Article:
Search Mediators Near You:

How Do You Handle a Pathological Liar at Work?

Have you ever worked with someone who talked about experiences that seemed far-fetched, but you couldn't pin down what was off?  Does that person seem to always have a story with them as the hero or victim?  Do they tell different stories to different people, but never in a group?  You may be dealing with a pathological liar.

A pathological liar is someone who:

  • lies with no direct, objective benefit
  • tells dramatic, detailed and complicated tales featuring themselves as either a hero or victim
  • lies frequently, often compulsively
  • may deal with people one-on-one or in small groups, versus large groups (because large groups may tend to compare notes with each other and identify the lie.)
  • responds to questions elaborately, but vaguely
  • may have different versions of the same story – because they have forgotten what they said

(“Pathological Liar: How to Cope with Someone’s Compulsive Lies.” Healthline, 2018,‌)

Dealing with a pathological liar in the workplace can be exceptionally difficult.  Once you determine that someone has been lying, you need to address specific issues with them and call them out on their lies.  It is best to do this with a witness and possibly recorded, so that they cannot lie about the meeting.  Specific measures must be taken to ensure that the individual does not continue lying.  If the lies have been egregious enough – the individual will need to be fired from the job.  Someone who lies pathologically in the workplace can wreck havoc upon a work environment.  Addressing the rest of the employees about the termination is important, but you need to maintain professionalism.  Some tips:

  • Communicate directly, and quickly – gossip spreads fast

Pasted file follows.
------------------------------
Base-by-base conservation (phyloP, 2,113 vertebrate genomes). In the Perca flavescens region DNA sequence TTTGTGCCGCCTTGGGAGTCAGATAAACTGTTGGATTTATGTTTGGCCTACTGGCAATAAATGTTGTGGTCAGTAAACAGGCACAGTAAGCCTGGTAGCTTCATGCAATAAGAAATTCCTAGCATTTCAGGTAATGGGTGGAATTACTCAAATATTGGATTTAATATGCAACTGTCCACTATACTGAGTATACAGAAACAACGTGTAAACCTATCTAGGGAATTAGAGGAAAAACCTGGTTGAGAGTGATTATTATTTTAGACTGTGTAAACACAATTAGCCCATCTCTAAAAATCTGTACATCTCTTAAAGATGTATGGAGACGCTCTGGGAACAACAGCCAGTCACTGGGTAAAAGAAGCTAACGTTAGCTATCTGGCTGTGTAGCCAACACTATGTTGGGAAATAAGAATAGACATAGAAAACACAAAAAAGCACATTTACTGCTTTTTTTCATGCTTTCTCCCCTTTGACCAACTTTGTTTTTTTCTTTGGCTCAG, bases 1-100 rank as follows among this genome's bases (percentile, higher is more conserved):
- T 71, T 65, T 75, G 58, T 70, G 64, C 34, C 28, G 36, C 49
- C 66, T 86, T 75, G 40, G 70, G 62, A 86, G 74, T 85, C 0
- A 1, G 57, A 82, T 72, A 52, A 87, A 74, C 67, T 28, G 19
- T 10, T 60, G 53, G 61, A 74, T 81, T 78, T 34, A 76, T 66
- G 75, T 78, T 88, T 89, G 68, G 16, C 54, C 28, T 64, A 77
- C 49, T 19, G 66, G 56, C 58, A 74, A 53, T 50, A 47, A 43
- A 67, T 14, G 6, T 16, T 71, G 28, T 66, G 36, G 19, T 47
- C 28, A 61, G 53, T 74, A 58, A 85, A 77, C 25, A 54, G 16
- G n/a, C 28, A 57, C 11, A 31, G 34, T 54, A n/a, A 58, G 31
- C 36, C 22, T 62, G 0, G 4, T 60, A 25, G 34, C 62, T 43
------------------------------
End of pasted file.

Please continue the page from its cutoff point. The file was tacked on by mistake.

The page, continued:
• The employee terminated for pathological lying may have said many things about the company that aren't true – allow people the opportunity to ask questions.  While you generally shouldn't discuss another employees' personnel issues, you can address questions about other issues.  Employees left behind may fear for their jobs or additional workloads.
  • If someone appears to be having a difficult time with the termination, invite them for a private conversation.  You can let them know that the employee was terminated for cause, but you won't comment on their situation.  Reassure them that there were issues they may be unaware of that prompted the decision.  

Generally speaking, once a problem employee leaves an organization, people start to realize that their work environment is running smoother, and even if they aren't sure about why – they recognize improvement.  


Kathleen Kauth

Kathleen Kauth is President/Owner of K.T. Beck Enterprises, LLC a Mediation and Business Consulting firm which focuses on using Mediation techniques to help individuals, families and businesses resolve conflicts. With areas of interest in Eldercare and Business Mediation, we are able to provide a wide variety of personalized services.   MORE >

Featured Mediators

View all

Read these next


An Update To Proposed Mediation Regulation

PGP Mediation Blog by Phyllis G. Pollack On August 3, 2012, I posted a blog about Resolution SR-05-01-2012 that was proposed to the California Conference of Bar Associations by Bay...

By Phyllis Pollack

To Talk or to Punish?

ICCR BlogIn the most recent issue of Personality and Social Psychology Bulletin, Bernhard Leidner and colleagues posit a relation between perceptions of sentience (defined as the capacity to experience emotions)...

By Christine Webb

Building Common Ground Between Bubbles – Part 4 of 4

Indisputably Click to review Part 1, Part 2, and Part 3. *** Troubled by the corrosive conflict stirred up by the election, I have written a series of posts about...

By John Lande

Find a Mediator